One of the side “benefits” of having diabetes is that it often comes with an extra helping of diabetic depression. I had the blues really bad this week. I am not the only member of my family suffering.
So, what do you do about it?
Or, rather, what does a goofy idiot like me do about it?
Especially on a windy day when the air is saturated with pollen and other lovely things that I am absolutely, toxically allergic to?
Well, for one thing, I used the word toxically in this post because it is a funny-sounding adverb that I love to use even though the spell-checker hates it, no matter how I spell or misspell it.
And I bought a kite.
Yes, it is a cheap Walmart kite that has a picture of Superman on it that looks more like Superboy after taking too much kryptonite-based cough syrup for his own super allergies.
But I used to buy or make paper diamond kites just like this one when I was a boy in Iowa to battle the blues in windy spring weather. One time I got one so high in the sky at my uncle’s east pasture that it was nothing more than a speck in the sky using two spools of string and one borrowed ball of yarn from my mother’s knitting basket. It is a way of battling blue meanies.
And I bought more chocolate-covered peanuts. The chocolate brings you up, and the peanut protein keeps you from crashing your blood sugar. I have weathered more than one Blue Meanie attack with m&m’s peanuts.
And I used the 1957 Pink and White Mercury of Imagination to bring my novel, The Baby Werewolf, home. I wrote the last chapter Monday night in the grip of dark depression, and writing something, and writing it well, makes me a little bit happier.
And I have collected a lot of naked pictures of nudists off Twitter. Who knew that you could find and communicate with such a large number of naked-in-the-sunshine nuts on social media? It is nice to find other nude-minded naturists in a place that I thought only had naked porn until I started blogging on naturist social media. Being naked in mind and body makes me happier than I ever thought it would.
And besides being bare, I also like butterflies and books and baseball and birds, (the Cardinals have started baseball season remember) and the end of winter. “I just remember of few of my favorite things, and then I don’t feel so bad!” Oh, and I like musical movies like The Sound of Music too.
The monsters of deep, dark depression are being defeated as we speak.
How It Should Be… According to Mickey
My bicycle was red. It was red and looked just like the ones that Captain Kangaroo had in his commercials that we watched on a black-and-white TV every day before we walked or rode our bicycle to school, across town a whole long seven blocks away. After school I could ride it out a whole mile and a half to Jack’s farm with Bobby and Richard and Mark the preacher’s kid to go skinny dipping in the cold creek in Jack’s South pasture. Jack was younger than any of us except Bobby. And it was a golden age.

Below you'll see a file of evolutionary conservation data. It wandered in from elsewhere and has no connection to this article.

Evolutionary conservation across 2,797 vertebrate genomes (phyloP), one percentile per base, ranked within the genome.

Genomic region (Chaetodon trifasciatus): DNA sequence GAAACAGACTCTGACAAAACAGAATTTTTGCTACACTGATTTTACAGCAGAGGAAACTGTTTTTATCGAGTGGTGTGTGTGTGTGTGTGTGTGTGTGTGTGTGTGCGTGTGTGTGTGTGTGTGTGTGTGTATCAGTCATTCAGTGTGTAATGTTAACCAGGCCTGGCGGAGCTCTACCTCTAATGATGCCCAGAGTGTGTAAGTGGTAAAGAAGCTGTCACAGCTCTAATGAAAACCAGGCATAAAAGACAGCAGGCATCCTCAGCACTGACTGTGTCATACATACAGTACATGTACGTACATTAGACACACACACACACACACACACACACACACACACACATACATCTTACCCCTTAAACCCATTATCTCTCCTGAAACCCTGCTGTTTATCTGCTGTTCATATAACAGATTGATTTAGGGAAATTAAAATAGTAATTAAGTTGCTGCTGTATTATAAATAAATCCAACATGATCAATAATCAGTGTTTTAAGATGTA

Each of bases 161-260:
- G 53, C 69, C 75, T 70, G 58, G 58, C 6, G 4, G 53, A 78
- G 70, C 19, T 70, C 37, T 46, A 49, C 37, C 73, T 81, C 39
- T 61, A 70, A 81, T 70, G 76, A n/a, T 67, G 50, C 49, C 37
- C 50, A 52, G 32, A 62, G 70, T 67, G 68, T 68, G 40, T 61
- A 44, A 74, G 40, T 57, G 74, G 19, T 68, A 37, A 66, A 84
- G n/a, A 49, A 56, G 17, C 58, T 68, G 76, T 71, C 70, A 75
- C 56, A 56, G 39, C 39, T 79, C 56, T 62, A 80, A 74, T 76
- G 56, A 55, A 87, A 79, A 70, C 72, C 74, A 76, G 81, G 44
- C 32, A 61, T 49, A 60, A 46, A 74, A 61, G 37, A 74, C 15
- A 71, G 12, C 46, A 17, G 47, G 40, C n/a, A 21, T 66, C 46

Spiderman comic books and Avengers comic books cost twelve cents to own, but they were forbidden. And as much as we sneaked them and passed them around until they fell apart, usually in Bobby’s hands, we never knew that Dr. Wertham had gone to Congress to make our parents believe that comic books would make us gay and violent. He was a psychiatrist who wrote a book, so even if you didn’t believe him, you had to worry about such things.
I believed in Santa Claus until 1967. And after I found out, I only despaired a tiny little bit, because I began to understand you have to grow up. And adults can lie to you, even if they don’t do it to be mean. And the world is a hard place. And the golden age ended in November of 1963 when JFK was assassinated.
In June of 1968 I rode my bicycle out to the Bingham Park woods, Once there, I took off all my clothes and put them in the bicycle basket, and then I rode up and down the walking paths through the trees with nothing between me and God but my skin. I had a serious think about how life should be. All the while I was terrified that someone might see me. I was naked and vulnerable. A mere two years before that I had been sexually assaulted and was terrified of older boys, especially when I was naked and vulnerable. But I was a fan of the St. Louis Cardinals and Bob Gibson. They were repeated World Series winners. And they beat the Yankees in the series in 1964. And more important than that, cardinals were the little red songbirds who never flew away when the winter came. You don’t give up in the face of hardship. You face the trouble. No matter how deep the snow may pile up.
And in 1969, the first man to walk on the moon showed that a Star Trek world was in reach of mankind. Star Trek was on every afternoon after school. I watched a lot of those episodes at Verner’s house on his family’s black-and-white TV. The Klingons were always bested or beaten because the crew of the Enterprise outsmarted them. You can solve the problems of the universe with science. I know this because of all the times Mr. Spock proved it to me not just by telling me so, but by showing me how you do it. And what you can achieve is greatly enhanced if you work together like Spock and Kirk and Bones… and sometimes Scotty always did.
So, what is the way it should be? What did Mickey decide while naked in the forest like a Dakota Sioux shaman on a spirit-quest?
JFK’s 104th birthday was on May 29th. Dr. Wertham has been dead for 40 years. Bob Gibson was 85 when he passed away in October of last year. Captain Kirk turned 90 in March of this year.
The Golden age is long gone. There is no single set of rules that can clearly establish how it should be now. But I like those ideas of how it should be that I established for myself while naked on a Schwinn Spitfire in a forest long ago.
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